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The Buckblog

assorted ramblings by Jamis Buck

Writing Domain Specific Languages

20 April 2006 — 6-minute read

I received an email from Erik Kastner recently, in which he asked me, “How do you get to the point where you are writing Domain Specific Languages?”

I had never really thought critically about the process of writing a DSL. It’s like, if someone were to ask you, “how do you get to the point where you are programming computers?” For me, at least, it was something I just gradually started playing with, a little at a time. I certainly don’t consider myself an expert on the topic, but what follows are some of my thoughts regarding DSL creation.

On the technical end, the trick to writing DSL’s in Ruby is really knowing what you can and can’t do with Ruby’s metaprogramming features. For instance, how would you:

  • write a method that works just like attr_reader?
  • write a cattr_reader method, which worked just like attr_reader, but dealt at the Class level instead of the instance level?
  • write a method like Array#each?
  • create a mixin like Enumerable that provided similar functionality, simply based on the existance of #each?

The fascinating thing is that, in my experience, most well-written Ruby programs are already a DSL, just by nature of Ruby’s syntax. Symbols, blocks, optional parentheses around parameters—these all go a long way toward making Ruby programs read naturally. Additionally, a well-designed application encapsulates its problem domain, which also just happens to be a good metric for determining the effectiveness of a DSL. A DSL can be thought of as (and many cases, really is) an API for your application.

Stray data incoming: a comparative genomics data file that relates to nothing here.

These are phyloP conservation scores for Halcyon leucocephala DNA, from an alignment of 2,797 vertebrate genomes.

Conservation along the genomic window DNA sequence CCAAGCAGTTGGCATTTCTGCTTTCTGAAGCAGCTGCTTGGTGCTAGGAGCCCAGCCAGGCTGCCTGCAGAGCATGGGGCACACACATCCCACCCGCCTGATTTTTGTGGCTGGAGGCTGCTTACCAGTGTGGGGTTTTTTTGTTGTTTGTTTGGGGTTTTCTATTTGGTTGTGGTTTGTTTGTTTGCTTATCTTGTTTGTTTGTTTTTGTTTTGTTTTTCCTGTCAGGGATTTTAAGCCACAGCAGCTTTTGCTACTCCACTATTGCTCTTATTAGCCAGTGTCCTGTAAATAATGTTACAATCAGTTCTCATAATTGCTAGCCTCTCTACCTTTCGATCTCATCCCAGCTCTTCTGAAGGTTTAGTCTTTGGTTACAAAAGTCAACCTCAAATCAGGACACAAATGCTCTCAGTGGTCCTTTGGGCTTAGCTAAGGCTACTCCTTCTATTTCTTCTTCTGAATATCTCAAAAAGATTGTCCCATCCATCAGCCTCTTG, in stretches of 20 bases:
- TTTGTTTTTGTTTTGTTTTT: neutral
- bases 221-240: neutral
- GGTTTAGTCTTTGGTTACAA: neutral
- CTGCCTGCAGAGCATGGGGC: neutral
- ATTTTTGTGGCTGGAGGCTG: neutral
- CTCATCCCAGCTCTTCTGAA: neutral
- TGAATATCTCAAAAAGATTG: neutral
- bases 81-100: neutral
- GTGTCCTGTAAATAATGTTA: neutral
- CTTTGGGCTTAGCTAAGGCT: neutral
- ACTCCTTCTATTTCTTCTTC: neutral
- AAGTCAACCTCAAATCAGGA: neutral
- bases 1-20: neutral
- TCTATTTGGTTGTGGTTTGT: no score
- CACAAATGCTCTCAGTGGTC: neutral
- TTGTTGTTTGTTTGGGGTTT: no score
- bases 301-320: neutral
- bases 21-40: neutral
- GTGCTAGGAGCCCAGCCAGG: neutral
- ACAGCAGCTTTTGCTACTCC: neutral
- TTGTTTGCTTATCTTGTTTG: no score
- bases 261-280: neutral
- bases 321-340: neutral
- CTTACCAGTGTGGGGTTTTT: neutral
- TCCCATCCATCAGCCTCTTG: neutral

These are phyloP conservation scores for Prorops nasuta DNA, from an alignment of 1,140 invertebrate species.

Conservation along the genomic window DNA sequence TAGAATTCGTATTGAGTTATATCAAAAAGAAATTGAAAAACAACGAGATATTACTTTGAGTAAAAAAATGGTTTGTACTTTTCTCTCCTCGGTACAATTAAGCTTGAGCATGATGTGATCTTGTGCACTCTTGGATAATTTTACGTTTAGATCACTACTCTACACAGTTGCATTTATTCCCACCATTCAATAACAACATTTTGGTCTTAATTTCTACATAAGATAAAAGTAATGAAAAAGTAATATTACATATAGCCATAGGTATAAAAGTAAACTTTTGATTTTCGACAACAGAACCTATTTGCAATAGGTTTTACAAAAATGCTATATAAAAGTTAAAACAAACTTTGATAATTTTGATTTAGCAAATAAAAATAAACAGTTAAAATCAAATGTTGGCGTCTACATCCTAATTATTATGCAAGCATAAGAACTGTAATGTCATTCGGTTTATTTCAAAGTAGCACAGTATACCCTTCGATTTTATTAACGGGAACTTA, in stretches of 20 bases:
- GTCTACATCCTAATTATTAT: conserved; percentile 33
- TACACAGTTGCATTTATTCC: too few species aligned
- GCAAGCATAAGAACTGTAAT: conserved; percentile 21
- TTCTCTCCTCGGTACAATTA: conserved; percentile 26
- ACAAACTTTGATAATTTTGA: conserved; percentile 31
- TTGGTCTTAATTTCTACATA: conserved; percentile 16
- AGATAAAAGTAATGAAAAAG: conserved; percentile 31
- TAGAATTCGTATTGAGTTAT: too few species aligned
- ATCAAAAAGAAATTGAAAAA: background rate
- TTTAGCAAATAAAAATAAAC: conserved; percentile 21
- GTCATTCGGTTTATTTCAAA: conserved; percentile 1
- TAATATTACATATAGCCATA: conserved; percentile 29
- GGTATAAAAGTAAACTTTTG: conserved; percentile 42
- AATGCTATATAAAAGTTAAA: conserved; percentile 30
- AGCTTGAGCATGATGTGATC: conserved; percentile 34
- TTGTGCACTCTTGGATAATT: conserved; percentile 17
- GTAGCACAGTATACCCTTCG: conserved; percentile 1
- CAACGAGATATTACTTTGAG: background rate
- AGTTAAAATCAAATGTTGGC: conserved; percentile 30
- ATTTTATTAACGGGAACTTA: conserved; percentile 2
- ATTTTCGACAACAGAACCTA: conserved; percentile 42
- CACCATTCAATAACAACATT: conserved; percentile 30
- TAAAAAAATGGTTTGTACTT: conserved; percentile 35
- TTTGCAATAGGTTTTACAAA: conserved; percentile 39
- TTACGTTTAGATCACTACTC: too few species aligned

As with any interface, GUI or otherwise, mockups are critical in the design phase. How else will you know what you want to implement? I’ve found that when I’m wanting to write a DSL it helps to mock it up. Just as I would throw together some HTML to mock up a new web application, I will throw together a simple “mock.rb” file that contains what I would like the DSL to look like. It can even be helpful to disregard limits of Ruby syntax—make it look like what you would most prefer, in an ideal world, and when it is done, strip it back based on Rails syntax limitations. Once I’ve got something that reads well and seems to cover all the bases, I’ll convert that mockup into unit tests, and then start implementing it from there.

For example, suppose you were designing a DSL to represent meal recipes. Ideally, it might look like:

PBJ Sandwich

- two slices of bread
- one heaping tablespoon of peanut butter
- one teaspoon of jam

- spread peanut butter on one side of one slice of bread
- spread jam on top of peanut butter
- place other slice of bread on top

servings: 1
prep time: 2 minutes

This is definitely not a syntax that the Ruby parser will accept. However, with a few tweaks we can get it pretty close to what we’d like, and still have it parsable by Ruby:

recipe "PBJ Sandwich"

ingredients "two slices of bread",
            "one heaping tablespoon of peanut butter",
            "one teaspoon of jam"

instructions "spread peanut butter...",
             "spread jam...",
             "place other slice..."

servings 1
prep_time "2 minutes"